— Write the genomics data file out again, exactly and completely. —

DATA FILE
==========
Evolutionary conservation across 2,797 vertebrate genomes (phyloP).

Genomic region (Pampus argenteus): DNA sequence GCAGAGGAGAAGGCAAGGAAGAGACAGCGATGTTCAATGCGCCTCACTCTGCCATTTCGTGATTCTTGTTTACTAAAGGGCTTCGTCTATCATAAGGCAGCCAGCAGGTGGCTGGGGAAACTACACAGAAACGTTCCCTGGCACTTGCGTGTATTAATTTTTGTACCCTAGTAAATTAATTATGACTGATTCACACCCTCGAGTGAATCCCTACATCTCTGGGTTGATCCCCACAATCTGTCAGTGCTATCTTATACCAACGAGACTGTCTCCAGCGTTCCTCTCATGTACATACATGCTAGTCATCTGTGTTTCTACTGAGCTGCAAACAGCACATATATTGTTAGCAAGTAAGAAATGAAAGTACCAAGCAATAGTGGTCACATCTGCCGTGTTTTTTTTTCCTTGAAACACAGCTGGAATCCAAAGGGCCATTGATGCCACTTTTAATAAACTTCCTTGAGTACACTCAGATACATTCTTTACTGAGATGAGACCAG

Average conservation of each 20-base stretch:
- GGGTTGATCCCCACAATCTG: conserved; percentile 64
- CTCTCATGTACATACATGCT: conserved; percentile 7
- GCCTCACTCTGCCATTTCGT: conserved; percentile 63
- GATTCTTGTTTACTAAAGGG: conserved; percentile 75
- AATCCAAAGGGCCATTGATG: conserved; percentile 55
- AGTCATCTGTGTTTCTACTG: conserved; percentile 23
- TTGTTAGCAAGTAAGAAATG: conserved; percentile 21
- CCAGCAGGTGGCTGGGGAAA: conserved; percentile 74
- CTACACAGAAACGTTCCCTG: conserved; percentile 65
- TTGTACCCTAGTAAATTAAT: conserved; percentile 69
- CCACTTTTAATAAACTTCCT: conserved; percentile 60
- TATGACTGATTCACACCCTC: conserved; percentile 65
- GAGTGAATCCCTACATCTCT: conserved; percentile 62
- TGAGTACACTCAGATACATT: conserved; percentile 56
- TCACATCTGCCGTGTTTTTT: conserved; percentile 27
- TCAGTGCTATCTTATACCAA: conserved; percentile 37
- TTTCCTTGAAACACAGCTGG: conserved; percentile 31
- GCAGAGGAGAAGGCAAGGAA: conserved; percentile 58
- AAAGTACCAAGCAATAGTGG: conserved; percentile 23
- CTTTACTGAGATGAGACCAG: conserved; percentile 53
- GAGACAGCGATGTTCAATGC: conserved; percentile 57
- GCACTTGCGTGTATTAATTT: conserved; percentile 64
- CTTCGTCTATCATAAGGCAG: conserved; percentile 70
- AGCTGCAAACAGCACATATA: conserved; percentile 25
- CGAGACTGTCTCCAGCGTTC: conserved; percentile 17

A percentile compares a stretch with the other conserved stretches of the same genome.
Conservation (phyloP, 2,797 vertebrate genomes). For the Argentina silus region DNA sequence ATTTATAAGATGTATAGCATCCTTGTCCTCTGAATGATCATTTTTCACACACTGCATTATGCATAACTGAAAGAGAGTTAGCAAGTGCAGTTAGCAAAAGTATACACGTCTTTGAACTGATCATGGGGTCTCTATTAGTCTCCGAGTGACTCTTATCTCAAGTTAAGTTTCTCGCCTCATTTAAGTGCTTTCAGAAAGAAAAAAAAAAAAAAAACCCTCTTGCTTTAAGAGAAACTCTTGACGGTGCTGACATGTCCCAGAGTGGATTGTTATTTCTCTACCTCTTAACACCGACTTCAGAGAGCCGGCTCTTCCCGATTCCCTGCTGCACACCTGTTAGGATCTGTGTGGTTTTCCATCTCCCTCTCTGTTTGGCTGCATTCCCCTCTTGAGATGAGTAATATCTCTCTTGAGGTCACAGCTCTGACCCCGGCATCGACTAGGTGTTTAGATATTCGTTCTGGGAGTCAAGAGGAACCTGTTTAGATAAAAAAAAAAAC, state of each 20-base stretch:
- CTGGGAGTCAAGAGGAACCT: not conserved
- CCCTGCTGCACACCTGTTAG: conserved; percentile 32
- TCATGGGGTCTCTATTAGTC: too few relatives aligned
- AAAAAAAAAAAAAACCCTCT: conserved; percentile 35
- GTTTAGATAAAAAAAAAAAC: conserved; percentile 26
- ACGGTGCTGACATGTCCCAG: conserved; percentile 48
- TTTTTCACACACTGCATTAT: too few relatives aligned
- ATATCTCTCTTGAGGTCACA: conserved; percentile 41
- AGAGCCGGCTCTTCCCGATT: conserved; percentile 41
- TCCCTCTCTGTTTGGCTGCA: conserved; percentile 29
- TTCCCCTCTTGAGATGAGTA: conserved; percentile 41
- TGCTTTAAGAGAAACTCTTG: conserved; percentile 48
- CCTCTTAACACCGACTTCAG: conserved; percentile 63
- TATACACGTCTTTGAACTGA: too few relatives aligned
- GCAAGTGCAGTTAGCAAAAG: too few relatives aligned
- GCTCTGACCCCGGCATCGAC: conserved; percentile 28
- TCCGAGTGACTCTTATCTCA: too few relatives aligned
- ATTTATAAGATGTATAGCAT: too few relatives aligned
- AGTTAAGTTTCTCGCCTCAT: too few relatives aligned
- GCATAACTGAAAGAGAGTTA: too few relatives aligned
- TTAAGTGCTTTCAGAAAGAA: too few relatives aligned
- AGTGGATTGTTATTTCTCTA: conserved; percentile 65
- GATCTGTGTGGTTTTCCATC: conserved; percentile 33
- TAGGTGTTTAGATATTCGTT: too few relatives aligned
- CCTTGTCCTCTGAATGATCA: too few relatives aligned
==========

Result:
Evolutionary conservation across 2,797 vertebrate genomes (phyloP).

Genomic region (Pampus argenteus): DNA sequence GCAGAGGAGAAGGCAAGGAAGAGACAGCGATGTTCAATGCGCCTCACTCTGCCATTTCGTGATTCTTGTTTACTAAAGGGCTTCGTCTATCATAAGGCAGCCAGCAGGTGGCTGGGGAAACTACACAGAAACGTTCCCTGGCACTTGCGTGTATTAATTTTTGTACCCTAGTAAATTAATTATGACTGATTCACACCCTCGAGTGAATCCCTACATCTCTGGGTTGATCCCCACAATCTGTCAGTGCTATCTTATACCAACGAGACTGTCTCCAGCGTTCCTCTCATGTACATACATGCTAGTCATCTGTGTTTCTACTGAGCTGCAAACAGCACATATATTGTTAGCAAGTAAGAAATGAAAGTACCAAGCAATAGTGGTCACATCTGCCGTGTTTTTTTTTCCTTGAAACACAGCTGGAATCCAAAGGGCCATTGATGCCACTTTTAATAAACTTCCTTGAGTACACTCAGATACATTCTTTACTGAGATGAGACCAG

Average conservation of each 20-base stretch:
- GGGTTGATCCCCACAATCTG: conserved; percentile 64
- CTCTCATGTACATACATGCT: conserved; percentile 7
- GCCTCACTCTGCCATTTCGT: conserved; percentile 63
- GATTCTTGTTTACTAAAGGG: conserved; percentile 75
- AATCCAAAGGGCCATTGATG: conserved; percentile 55
- AGTCATCTGTGTTTCTACTG: conserved; percentile 23
- TTGTTAGCAAGTAAGAAATG: conserved; percentile 21
- CCAGCAGGTGGCTGGGGAAA: conserved; percentile 74
- CTACACAGAAACGTTCCCTG: conserved; percentile 65
- TTGTACCCTAGTAAATTAAT: conserved; percentile 69
- CCACTTTTAATAAACTTCCT: conserved; percentile 60
- TATGACTGATTCACACCCTC: conserved; percentile 65
- GAGTGAATCCCTACATCTCT: conserved; percentile 62
- TGAGTACACTCAGATACATT: conserved; percentile 56
- TCACATCTGCCGTGTTTTTT: conserved; percentile 27
- TCAGTGCTATCTTATACCAA: conserved; percentile 37
- TTTCCTTGAAACACAGCTGG: conserved; percentile 31
- GCAGAGGAGAAGGCAAGGAA: conserved; percentile 58
- AAAGTACCAAGCAATAGTGG: conserved; percentile 23
- CTTTACTGAGATGAGACCAG: conserved; percentile 53
- GAGACAGCGATGTTCAATGC: conserved; percentile 57
- GCACTTGCGTGTATTAATTT: conserved; percentile 64
- CTTCGTCTATCATAAGGCAG: conserved; percentile 70
- AGCTGCAAACAGCACATATA: conserved; percentile 25
- CGAGACTGTCTCCAGCGTTC: conserved; percentile 17

A percentile compares a stretch with the other conserved stretches of the same genome.
Conservation (phyloP, 2,797 vertebrate genomes). For the Argentina silus region DNA sequence ATTTATAAGATGTATAGCATCCTTGTCCTCTGAATGATCATTTTTCACACACTGCATTATGCATAACTGAAAGAGAGTTAGCAAGTGCAGTTAGCAAAAGTATACACGTCTTTGAACTGATCATGGGGTCTCTATTAGTCTCCGAGTGACTCTTATCTCAAGTTAAGTTTCTCGCCTCATTTAAGTGCTTTCAGAAAGAAAAAAAAAAAAAAAACCCTCTTGCTTTAAGAGAAACTCTTGACGGTGCTGACATGTCCCAGAGTGGATTGTTATTTCTCTACCTCTTAACACCGACTTCAGAGAGCCGGCTCTTCCCGATTCCCTGCTGCACACCTGTTAGGATCTGTGTGGTTTTCCATCTCCCTCTCTGTTTGGCTGCATTCCCCTCTTGAGATGAGTAATATCTCTCTTGAGGTCACAGCTCTGACCCCGGCATCGACTAGGTGTTTAGATATTCGTTCTGGGAGTCAAGAGGAACCTGTTTAGATAAAAAAAAAAAC, state of each 20-base stretch:
- CTGGGAGTCAAGAGGAACCT: not conserved
- CCCTGCTGCACACCTGTTAG: conserved; percentile 32
- TCATGGGGTCTCTATTAGTC: too few relatives aligned
- AAAAAAAAAAAAAACCCTCT: conserved; percentile 35
- GTTTAGATAAAAAAAAAAAC: conserved; percentile 26
- ACGGTGCTGACATGTCCCAG: conserved; percentile 48
- TTTTTCACACACTGCATTAT: too few relatives aligned
- ATATCTCTCTTGAGGTCACA: conserved; percentile 41
- AGAGCCGGCTCTTCCCGATT: conserved; percentile 41
- TCCCTCTCTGTTTGGCTGCA: conserved; percentile 29
- TTCCCCTCTTGAGATGAGTA: conserved; percentile 41
- TGCTTTAAGAGAAACTCTTG: conserved; percentile 48
- CCTCTTAACACCGACTTCAG: conserved; percentile 63
- TATACACGTCTTTGAACTGA: too few relatives aligned
- GCAAGTGCAGTTAGCAAAAG: too few relatives aligned
- GCTCTGACCCCGGCATCGAC: conserved; percentile 28
- TCCGAGTGACTCTTATCTCA: too few relatives aligned
- ATTTATAAGATGTATAGCAT: too few relatives aligned
- AGTTAAGTTTCTCGCCTCAT: too few relatives aligned
- GCATAACTGAAAGAGAGTTA: too few relatives aligned
- TTAAGTGCTTTCAGAAAGAA: too few relatives aligned
- AGTGGATTGTTATTTCTCTA: conserved; percentile 65
- GATCTGTGTGGTTTTCCATC: conserved; percentile 33
- TAGGTGTTTAGATATTCGTT: too few relatives aligned
- CCTTGTCCTCTGAATGATCA: too few relatives aligned